ETA: This is probably a dumb idea. Let’s consign it to the realm of “thought experiments.”
I admit, it’d be a big change.
So I was reading this sociology article about eviction and the poor, and got to thinking about what a drain rent is. Month by month, renting is cheaper than owning, but in the long term, it’s likely to be more expensive. (The same is likely true for taking out loans vs paying cash.) So the poorest people are hit with extra expenses just because they’re poor.
The article discussed how after the 2008 housing crash, many people lost their jobs or ended up with greatly reduced wages, but rents didn’t go down. (Working class people formerly employed building houses were particularly hard hit, of course.) The article didn’t mention that immigration helps keep housing prices up, of course.
After thirty years of house payments, an “owner” will have generally paid off their loan and own their house outright, owing only property taxes. A renter of thirty years, by contrast, owns nothing and can still get evicted. Moving is expensive, difficult, and takes time. Moving frequently often means losing one’s possessions because they are just to heavy/expensive to transport. (Not to mention the psychological stress.)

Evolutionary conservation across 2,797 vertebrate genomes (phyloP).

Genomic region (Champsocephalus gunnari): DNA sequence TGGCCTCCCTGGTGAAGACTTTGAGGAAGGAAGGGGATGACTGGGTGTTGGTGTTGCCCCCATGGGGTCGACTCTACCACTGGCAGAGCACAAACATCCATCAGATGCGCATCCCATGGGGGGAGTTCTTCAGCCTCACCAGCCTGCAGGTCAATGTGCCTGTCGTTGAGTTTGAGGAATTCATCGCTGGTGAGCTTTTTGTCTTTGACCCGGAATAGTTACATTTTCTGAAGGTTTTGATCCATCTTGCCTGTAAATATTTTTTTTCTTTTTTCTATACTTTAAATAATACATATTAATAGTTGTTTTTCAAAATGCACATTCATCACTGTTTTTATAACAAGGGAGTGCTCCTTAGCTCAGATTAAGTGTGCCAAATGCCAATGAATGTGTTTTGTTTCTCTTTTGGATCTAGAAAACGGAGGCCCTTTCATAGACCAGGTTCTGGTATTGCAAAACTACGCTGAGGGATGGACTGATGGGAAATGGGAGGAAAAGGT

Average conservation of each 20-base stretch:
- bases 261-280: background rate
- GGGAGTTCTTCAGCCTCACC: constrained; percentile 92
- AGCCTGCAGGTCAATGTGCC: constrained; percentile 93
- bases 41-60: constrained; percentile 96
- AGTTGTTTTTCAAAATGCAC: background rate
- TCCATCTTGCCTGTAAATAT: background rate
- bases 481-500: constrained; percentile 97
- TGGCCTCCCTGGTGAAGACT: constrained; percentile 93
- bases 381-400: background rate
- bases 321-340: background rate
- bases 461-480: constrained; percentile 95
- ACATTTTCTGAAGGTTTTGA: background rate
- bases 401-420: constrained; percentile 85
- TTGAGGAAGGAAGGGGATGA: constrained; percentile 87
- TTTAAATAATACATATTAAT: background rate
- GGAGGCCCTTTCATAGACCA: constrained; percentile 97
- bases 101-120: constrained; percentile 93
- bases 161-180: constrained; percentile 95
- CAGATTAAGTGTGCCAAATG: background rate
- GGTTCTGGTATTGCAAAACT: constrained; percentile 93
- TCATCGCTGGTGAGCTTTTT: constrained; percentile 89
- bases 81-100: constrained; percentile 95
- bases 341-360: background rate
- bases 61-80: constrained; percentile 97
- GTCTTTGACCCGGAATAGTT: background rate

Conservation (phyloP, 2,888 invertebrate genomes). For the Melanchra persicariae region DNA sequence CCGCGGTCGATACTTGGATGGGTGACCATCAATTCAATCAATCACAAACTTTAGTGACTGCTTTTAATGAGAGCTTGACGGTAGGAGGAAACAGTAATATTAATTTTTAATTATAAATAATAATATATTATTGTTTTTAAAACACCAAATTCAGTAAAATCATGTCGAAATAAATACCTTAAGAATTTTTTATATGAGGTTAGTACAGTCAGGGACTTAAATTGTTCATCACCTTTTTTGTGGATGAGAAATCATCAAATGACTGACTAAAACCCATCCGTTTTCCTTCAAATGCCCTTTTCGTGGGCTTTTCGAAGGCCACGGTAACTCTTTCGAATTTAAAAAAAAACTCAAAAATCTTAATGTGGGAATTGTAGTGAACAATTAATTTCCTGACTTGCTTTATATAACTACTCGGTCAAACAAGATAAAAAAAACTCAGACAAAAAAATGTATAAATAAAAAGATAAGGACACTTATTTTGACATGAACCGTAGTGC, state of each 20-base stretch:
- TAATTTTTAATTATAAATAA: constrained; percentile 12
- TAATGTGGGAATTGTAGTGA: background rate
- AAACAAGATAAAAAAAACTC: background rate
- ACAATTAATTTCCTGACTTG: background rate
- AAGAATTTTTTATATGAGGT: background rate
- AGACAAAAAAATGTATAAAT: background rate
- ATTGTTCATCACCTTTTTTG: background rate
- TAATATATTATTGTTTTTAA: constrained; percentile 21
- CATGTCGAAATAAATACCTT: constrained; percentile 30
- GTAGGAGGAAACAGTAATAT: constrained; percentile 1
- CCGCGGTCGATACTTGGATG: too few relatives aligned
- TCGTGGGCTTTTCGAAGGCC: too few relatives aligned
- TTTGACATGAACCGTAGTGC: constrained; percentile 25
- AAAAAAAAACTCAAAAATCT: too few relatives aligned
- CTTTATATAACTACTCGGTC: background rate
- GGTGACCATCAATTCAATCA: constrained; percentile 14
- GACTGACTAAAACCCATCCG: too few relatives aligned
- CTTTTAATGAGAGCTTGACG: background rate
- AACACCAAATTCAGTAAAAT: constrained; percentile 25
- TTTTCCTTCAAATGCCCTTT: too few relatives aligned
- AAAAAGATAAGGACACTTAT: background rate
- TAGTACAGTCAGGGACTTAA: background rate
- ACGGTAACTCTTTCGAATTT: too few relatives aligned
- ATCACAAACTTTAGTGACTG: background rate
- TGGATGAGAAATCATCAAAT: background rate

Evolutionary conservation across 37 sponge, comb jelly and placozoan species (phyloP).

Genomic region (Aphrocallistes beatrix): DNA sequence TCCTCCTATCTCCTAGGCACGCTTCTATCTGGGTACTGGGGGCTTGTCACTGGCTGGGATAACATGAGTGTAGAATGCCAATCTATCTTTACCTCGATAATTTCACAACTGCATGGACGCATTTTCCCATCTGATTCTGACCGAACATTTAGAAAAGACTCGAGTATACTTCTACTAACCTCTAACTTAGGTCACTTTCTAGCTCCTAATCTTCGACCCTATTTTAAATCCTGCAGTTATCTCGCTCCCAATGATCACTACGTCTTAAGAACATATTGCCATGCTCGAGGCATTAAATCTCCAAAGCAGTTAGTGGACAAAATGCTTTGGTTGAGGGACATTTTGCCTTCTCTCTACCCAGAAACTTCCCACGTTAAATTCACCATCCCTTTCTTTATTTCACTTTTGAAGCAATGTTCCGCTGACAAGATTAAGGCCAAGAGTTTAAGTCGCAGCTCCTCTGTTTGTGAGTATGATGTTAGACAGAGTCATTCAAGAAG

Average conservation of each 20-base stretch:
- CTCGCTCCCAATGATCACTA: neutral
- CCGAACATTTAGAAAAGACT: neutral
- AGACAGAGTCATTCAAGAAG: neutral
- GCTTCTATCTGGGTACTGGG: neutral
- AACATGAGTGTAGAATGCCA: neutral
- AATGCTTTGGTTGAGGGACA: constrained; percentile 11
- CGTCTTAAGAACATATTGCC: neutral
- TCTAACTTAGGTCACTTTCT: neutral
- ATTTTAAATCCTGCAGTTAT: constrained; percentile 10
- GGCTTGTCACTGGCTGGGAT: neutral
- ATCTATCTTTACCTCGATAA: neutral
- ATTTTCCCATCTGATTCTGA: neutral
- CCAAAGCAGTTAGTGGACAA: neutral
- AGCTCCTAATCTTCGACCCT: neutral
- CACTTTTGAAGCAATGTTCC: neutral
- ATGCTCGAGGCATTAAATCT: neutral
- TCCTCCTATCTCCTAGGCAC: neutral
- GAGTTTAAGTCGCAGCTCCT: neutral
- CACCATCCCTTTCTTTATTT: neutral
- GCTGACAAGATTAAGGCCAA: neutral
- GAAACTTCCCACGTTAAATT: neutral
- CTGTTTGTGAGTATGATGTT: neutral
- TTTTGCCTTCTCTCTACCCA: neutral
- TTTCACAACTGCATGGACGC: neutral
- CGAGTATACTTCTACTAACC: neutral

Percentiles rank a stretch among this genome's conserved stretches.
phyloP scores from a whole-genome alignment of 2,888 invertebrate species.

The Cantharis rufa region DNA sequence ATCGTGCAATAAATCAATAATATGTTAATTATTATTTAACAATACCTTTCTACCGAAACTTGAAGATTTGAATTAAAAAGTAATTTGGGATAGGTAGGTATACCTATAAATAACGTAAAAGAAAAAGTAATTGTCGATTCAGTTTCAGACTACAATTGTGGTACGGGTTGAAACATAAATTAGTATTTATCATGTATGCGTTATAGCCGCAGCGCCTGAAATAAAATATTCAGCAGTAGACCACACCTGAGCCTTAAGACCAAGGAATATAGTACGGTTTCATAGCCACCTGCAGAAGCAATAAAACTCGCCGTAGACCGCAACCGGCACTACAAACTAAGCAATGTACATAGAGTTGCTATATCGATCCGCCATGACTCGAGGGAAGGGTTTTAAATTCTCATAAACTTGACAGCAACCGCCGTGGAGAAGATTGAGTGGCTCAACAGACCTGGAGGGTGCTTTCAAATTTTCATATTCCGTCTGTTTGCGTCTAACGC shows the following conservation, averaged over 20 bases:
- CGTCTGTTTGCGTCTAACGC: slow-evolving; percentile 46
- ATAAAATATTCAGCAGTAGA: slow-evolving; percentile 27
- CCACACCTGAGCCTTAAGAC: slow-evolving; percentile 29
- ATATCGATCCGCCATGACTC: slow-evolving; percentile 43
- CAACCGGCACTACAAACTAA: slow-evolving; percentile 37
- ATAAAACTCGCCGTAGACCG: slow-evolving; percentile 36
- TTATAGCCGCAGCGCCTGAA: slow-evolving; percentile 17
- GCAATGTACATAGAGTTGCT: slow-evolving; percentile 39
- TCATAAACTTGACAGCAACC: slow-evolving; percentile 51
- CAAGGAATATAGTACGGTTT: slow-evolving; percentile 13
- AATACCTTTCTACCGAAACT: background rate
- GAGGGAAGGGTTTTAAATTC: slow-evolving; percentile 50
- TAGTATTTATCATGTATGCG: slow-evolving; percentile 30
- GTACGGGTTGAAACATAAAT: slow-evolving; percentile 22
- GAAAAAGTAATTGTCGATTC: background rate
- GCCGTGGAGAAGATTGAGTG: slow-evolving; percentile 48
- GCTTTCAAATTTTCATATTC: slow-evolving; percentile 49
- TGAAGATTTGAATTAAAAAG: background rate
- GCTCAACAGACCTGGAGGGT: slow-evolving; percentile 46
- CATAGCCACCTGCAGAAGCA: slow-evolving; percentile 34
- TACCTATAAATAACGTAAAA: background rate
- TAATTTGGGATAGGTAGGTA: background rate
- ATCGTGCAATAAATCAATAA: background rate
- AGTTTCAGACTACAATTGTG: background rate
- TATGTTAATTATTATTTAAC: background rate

But I got to thinking, what if we outlawed renting?
Suppose we passed a law that only the person on the title deed (and their family,) is allowed to live in a house/condo? (With perhaps an exception for people who need temporary housing, like folks who are just going to be in town for a month.)
Yes, obviously the first thing that would happen is that all of the rental properties would go off the market. But second, everyone who owns rental properties would have to sell, because they would no longer be able to make money by renting them out. The sudden influx of properties onto the market would force prices down to a level the poor can afford.
Even if people lost their jobs, say, and then couldn’t make their mortgage payments, (assuming we still have mortgages,) they could sell their homes and get some money back.
Then, even if they ended up in a position where they couldn’t afford their house payments anymore, they could at least sell the house and get some of their money back. Eviction would be less likely, and people would have more long-term interest in maintaining and caring for their property. (In my experience, people care more for things they own than for things they are merely renting.)
Long-term, developers might have to scale back the size of the houses they build in order to sell them to poorer people who want to live in them rather than wealthy people who want to rent them out.
What would happen to the inner cities if there were no money in being a slumlord?